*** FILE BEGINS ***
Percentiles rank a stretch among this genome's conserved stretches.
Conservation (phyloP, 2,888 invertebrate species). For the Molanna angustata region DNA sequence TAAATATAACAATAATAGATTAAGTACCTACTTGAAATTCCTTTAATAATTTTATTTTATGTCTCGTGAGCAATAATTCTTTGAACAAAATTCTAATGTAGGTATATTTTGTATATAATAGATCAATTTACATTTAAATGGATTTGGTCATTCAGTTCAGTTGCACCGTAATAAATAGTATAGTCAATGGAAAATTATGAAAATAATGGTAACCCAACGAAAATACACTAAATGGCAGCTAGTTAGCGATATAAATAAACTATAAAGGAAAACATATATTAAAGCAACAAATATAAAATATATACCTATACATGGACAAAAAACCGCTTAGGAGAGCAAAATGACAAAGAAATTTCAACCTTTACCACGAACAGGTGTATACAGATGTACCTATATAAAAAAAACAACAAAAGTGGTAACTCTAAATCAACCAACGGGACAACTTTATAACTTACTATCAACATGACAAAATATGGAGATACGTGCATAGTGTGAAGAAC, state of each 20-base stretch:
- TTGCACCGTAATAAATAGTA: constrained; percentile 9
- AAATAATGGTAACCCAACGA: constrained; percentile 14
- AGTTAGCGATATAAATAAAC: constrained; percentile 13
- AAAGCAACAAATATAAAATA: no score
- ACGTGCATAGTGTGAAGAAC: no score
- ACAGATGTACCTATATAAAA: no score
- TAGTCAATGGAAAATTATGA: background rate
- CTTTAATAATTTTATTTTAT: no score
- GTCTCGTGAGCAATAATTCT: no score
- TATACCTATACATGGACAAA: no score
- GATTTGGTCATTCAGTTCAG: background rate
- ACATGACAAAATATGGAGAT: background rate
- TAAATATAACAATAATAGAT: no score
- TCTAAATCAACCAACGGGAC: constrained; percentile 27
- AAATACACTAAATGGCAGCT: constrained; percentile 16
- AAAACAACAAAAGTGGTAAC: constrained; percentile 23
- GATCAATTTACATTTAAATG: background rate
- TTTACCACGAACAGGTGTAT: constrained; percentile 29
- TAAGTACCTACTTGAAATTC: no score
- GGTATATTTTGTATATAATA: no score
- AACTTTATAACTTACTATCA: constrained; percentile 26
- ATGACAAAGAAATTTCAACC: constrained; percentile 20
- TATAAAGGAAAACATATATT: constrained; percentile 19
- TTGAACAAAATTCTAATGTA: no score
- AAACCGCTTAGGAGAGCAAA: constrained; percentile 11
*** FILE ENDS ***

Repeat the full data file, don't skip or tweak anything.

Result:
Percentiles rank a stretch among this genome's conserved stretches.
Conservation (phyloP, 2,888 invertebrate species). For the Molanna angustata region DNA sequence TAAATATAACAATAATAGATTAAGTACCTACTTGAAATTCCTTTAATAATTTTATTTTATGTCTCGTGAGCAATAATTCTTTGAACAAAATTCTAATGTAGGTATATTTTGTATATAATAGATCAATTTACATTTAAATGGATTTGGTCATTCAGTTCAGTTGCACCGTAATAAATAGTATAGTCAATGGAAAATTATGAAAATAATGGTAACCCAACGAAAATACACTAAATGGCAGCTAGTTAGCGATATAAATAAACTATAAAGGAAAACATATATTAAAGCAACAAATATAAAATATATACCTATACATGGACAAAAAACCGCTTAGGAGAGCAAAATGACAAAGAAATTTCAACCTTTACCACGAACAGGTGTATACAGATGTACCTATATAAAAAAAACAACAAAAGTGGTAACTCTAAATCAACCAACGGGACAACTTTATAACTTACTATCAACATGACAAAATATGGAGATACGTGCATAGTGTGAAGAAC, state of each 20-base stretch:
- TTGCACCGTAATAAATAGTA: constrained; percentile 9
- AAATAATGGTAACCCAACGA: constrained; percentile 14
- AGTTAGCGATATAAATAAAC: constrained; percentile 13
- AAAGCAACAAATATAAAATA: no score
- ACGTGCATAGTGTGAAGAAC: no score
- ACAGATGTACCTATATAAAA: no score
- TAGTCAATGGAAAATTATGA: background rate
- CTTTAATAATTTTATTTTAT: no score
- GTCTCGTGAGCAATAATTCT: no score
- TATACCTATACATGGACAAA: no score
- GATTTGGTCATTCAGTTCAG: background rate
- ACATGACAAAATATGGAGAT: background rate
- TAAATATAACAATAATAGAT: no score
- TCTAAATCAACCAACGGGAC: constrained; percentile 27
- AAATACACTAAATGGCAGCT: constrained; percentile 16
- AAAACAACAAAAGTGGTAAC: constrained; percentile 23
- GATCAATTTACATTTAAATG: background rate
- TTTACCACGAACAGGTGTAT: constrained; percentile 29
- TAAGTACCTACTTGAAATTC: no score
- GGTATATTTTGTATATAATA: no score
- AACTTTATAACTTACTATCA: constrained; percentile 26
- ATGACAAAGAAATTTCAACC: constrained; percentile 20
- TATAAAGGAAAACATATATT: constrained; percentile 19
- TTGAACAAAATTCTAATGTA: no score
- AAACCGCTTAGGAGAGCAAA: constrained; percentile 11